In April, one of the hardest questions anglers must answer is what species to go after. This is a prime time for many gamefish, from bass to bluegills, catfish to trout. One of my favorite quarries, though, for spring outings is the crappie.

It’s no wonder that crappies are among the country’s most popular gamefish. Whether you find mostly the black species, the paler-hued whites, or a mixture of the two, they are intriguing to seek out as waters first start to warm up after the long, cold winter. The fish are full of spunk and fight now, and the flesh is firm and delectable when broiled, deep-fried or lightly sautéed in lemon and butter.

You can catch crappies in small ponds, natural lakes and big, deep-water impoundments. Slow-flowing rivers may also hold good populations. Almost all of Virginia’s lakes hold abundant populations of this fish, with nearby Lake Anna a good example. Kerr Reservoir, a longer drive, is even better for big fish.

For the next week or so the best way to catch crappies will be drifting in deep water staging areas where the fish congregate before moving in tight to shore to spawn near docks, blowdowns and submerged brush piles. Work depths of 6 to 18 feet with small jigs or minnows when water temperatures are in the upper 40s to low 50s.

The tight-lining system with a bell sinker on the bottom and two jigs or minnows on droppers works especially well. Jigs can be marabou or soft plastic grub types in white, yellow, chartreuse and shad colors.

Bridge pilings are good spots to try, as are drop-offs, channel edges and the juncture where creek arms meet the main river.

Try drifting if the wind is blowing at a light to moderate pace. If it’s calm or too strong, use the electric motor to ease slowly along over likely areas. Once you hook a fish, keep probing that area, since crappies will usually be tightly schooled at this time of year. You can try anchoring where you catch one, but sometimes it’s more productive to simply re-drift through the area repeatedly.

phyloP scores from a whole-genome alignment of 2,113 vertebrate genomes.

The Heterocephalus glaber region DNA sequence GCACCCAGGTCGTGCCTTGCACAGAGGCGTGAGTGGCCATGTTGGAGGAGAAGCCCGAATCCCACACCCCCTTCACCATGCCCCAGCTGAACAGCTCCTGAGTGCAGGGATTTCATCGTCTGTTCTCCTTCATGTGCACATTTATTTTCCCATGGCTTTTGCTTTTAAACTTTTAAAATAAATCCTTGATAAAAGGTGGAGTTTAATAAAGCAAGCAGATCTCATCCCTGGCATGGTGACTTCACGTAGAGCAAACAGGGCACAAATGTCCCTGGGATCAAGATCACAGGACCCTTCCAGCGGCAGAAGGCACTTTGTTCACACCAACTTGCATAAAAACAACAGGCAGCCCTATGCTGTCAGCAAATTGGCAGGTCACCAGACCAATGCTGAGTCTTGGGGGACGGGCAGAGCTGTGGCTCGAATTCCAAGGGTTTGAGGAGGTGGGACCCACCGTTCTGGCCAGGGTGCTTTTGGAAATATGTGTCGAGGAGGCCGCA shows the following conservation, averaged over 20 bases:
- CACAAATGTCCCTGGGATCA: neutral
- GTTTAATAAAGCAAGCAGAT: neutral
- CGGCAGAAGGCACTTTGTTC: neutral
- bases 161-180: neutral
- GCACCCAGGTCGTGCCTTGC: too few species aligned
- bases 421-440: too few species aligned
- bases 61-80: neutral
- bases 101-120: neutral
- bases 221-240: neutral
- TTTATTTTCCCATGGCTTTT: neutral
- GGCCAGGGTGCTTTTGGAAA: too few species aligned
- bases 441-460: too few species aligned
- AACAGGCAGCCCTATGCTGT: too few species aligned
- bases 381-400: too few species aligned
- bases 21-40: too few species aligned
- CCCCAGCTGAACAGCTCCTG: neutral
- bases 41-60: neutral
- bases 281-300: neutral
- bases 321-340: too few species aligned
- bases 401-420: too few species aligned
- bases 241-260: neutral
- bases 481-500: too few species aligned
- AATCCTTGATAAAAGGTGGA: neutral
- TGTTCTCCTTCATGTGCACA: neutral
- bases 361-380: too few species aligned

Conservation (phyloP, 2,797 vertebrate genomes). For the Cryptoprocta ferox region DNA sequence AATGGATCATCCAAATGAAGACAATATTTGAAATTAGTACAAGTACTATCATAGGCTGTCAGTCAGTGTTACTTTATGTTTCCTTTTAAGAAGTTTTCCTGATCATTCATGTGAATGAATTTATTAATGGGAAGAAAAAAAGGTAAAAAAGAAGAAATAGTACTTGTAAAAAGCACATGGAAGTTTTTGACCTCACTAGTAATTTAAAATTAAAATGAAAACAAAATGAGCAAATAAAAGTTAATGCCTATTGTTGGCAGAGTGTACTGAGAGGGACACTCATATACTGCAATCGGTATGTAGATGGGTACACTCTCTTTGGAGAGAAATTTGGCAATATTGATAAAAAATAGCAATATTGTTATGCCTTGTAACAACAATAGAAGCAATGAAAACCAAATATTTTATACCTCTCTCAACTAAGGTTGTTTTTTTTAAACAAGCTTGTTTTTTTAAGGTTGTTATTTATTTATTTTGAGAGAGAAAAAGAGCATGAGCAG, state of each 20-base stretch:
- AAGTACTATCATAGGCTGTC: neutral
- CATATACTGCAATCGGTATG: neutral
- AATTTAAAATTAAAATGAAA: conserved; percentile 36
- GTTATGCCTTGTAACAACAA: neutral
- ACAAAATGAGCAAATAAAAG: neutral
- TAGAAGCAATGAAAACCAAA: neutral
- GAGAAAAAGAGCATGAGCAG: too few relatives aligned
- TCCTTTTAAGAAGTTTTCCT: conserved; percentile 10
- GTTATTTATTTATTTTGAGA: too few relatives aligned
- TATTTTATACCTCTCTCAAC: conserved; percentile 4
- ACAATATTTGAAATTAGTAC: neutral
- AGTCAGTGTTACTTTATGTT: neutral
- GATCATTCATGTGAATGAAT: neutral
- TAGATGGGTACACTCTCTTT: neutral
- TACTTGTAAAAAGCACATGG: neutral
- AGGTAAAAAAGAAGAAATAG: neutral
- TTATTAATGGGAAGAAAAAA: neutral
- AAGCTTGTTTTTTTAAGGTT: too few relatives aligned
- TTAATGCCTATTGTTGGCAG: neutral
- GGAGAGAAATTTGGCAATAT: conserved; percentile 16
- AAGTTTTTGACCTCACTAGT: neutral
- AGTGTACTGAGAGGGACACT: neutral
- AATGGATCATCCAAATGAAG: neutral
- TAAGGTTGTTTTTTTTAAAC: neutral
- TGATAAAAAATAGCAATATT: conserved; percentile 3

As the sun bakes the shallows and increases water temperatures into the mid to upper 50s, crappies will move tight to shore to spawn. That’s when the most exciting fishing of all takes place. The crappies will be found around docks, beaver huts, log jams, flooded timber and brush piles in depths of 2-6 feet. Darker colored males move in first, but within days the paler, egg-laden females follow.

In lakes with limited cover, casting with spin tackle and jigs is a great way to find roving schools of fish. Use 4-6 pound line and 1/16 to 1/8 ounce marabou jigs or lead heads with a soft plastic dressing. Cast out, let the lure descend 3 to 6 feet, and then slowly reel back. Pause now and then to let the jig suddenly drop deeper. Often fish will nail the lure at this point as it flutters down like a wounded baitfish.

Another option for catching shallow water crappies is to use a bobber and minnow rig, fished with a cane pole or fly rod. Use the long rod to flip the offering into pockets of open water amid the flooded brush and next to dock pilings.

A final tactic calls for using the same rig but with a jig instead of a minnow. Skip the bobber and simply swim the jig in and around any brush or flooded trees you can find with the fly rod or cane pole. Don’t pump it. Simply move it slowly around the cover. When you feel a tap or sudden weight, set the hook.

Then you’ll have the start of the ingredients for a delicious fish fry – the ultimate reward for a spring day spent searching for this intriguing black and white speckled quarry.

Award-winning outdoors writer Gerald Almy is a Maurertown resident